[ Job Seekers: Find out if a potential employer’s corporate culture is the right fit for you. ]
What three interview questions do you always ask and why?
Although I do not ask three set questions in every interview, I generally ask questions around the following three themes:
1) Share a time in which a project you worked on failed and describe what you learned from this experience. I have found that most people struggle with this question. However, I recall when a junior manager answered this question with incredible foresight and business maturity. I was highly impressed.
2) What do you do in your time away from work? I believe that one’s profession is just one part of an individual and I look to hire well-balanced individuals with interests other than just work.
3) What type of environment do you like to work in? I hire individuals who support the sharing of ideas and collaboration to propel the business.
[ For more interview questions IT hiring managers like to ask, see IT Job Seekers: Can You Answer an Interviewer’s 12 Gotcha Questions? ]
Thomson Reuters is well known for diversity. How does the company create a diverse workforce?
The global nature of Thomson Reuters requires a culture that is sensitive to and appreciative of cultural differences. It also requires that we have deep knowledge of a broad set of customers so we can develop solutions that meet both their local and global needs.
Creating an environment where there is diversity of thought is an important foundation of our talent management philosophy. Diversity encourages global thinking and fosters innovation. Recent partnerships with the Anita Borg Institute and Women in Technology International are just one way in which we are promoting diversity in our IT function. We have also started talent and diversity programs in some of our businesses, which offer reverse mentoring and flexible work arrangements. In addition to reverse mentoring, we have peer mentoring teams and feedback sessions, all put in place to help individuals see through the eyes of someone else, perhaps from another functional area, business region or level within the organization. These programs encourage problem sharing and collaboration to solve complex business challenges in technology.
Our Women in Technology special interest group has also become an important avenue for IT employees to interact with and learn from others at all levels of the organization. Before Thomson merged with Reuters, I led a Women Executives Leadership program at one of the Thomson companies. It was successful within the specific business but not pervasive throughout the organization. After the merger with Reuters, I found that Reuters had stronger women in leadership programs and stepped up to co-chair a global “Women in Technology” initiative that is making great strides. Thomson Reuters is highly ranked as an employer of choice for women and actively evaluates where there may be gaps for women in technology roles.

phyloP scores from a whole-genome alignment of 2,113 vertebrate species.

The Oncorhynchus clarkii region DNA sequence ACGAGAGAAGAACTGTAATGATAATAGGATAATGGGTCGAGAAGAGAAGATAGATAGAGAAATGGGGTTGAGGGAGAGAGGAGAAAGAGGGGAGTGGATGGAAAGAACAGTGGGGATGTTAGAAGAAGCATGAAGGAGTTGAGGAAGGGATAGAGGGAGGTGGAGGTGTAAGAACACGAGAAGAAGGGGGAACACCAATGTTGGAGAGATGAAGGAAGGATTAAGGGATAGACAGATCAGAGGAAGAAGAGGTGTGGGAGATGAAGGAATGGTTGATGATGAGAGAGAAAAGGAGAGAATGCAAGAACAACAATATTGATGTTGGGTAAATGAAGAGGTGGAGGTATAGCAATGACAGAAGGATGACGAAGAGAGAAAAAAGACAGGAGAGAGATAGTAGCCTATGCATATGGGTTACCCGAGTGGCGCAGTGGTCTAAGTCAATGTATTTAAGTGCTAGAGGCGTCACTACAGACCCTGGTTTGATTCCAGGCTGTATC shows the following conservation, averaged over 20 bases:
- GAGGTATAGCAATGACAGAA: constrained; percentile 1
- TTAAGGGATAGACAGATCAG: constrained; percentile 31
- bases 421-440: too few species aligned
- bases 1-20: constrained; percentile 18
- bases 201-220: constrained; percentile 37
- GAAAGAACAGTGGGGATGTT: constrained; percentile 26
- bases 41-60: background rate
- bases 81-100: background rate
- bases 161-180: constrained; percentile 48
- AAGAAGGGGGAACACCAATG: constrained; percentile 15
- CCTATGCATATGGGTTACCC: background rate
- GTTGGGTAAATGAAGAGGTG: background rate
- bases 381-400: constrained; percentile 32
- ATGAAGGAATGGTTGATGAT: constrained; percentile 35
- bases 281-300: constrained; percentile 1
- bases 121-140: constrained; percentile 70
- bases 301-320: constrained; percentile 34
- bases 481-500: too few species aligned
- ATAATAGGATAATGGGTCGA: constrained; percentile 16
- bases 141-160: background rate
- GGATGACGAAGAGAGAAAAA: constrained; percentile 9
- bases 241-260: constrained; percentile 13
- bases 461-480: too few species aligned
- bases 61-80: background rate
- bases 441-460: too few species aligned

[ Related: Staffing for Diversity: The Business Case for an Inclusive IT Workforce. ]
Who was the first person you ever hired?
The first person I hired was a software developer for a position working on a mini-computer. This person was a very solid performer and stayed with the organization for a number of years. I was working for Thomson Reuters’ legal business at the time.
Did you receive training on how to hire?
Yes. I partnered with human resources and read many books on interview techniques to sharpen my interviewing skills so I could better understand what types of questions to ask, how to analyze a candidate’s responses, and how to probe for more information.
In addition, I’ve been very fortunate to have great mentors in my career at Thomson Reuters. Through these experiences, I have learned a great deal about how to bring top talent into the organization and how to help these individuals grow and advance. These mentoring opportunities have also taught me that each person you hire should increase the overall skills of your entire team—including those outside of IT.
What did you base your hiring decisions on when you first started hiring and how does that compare to how you make hiring decisions today?
The fundamentals of what I consider a good candidate have not drastically changed since I started hiring people. My decisions are based on the candidate’s skills, previous job experience, ability to deliver results, and fit with the team’s and organization’s culture. A candidate’s ability to clearly and effectively articulate why he or she would be the right addition to the company is also a defining factor in my hiring decisions.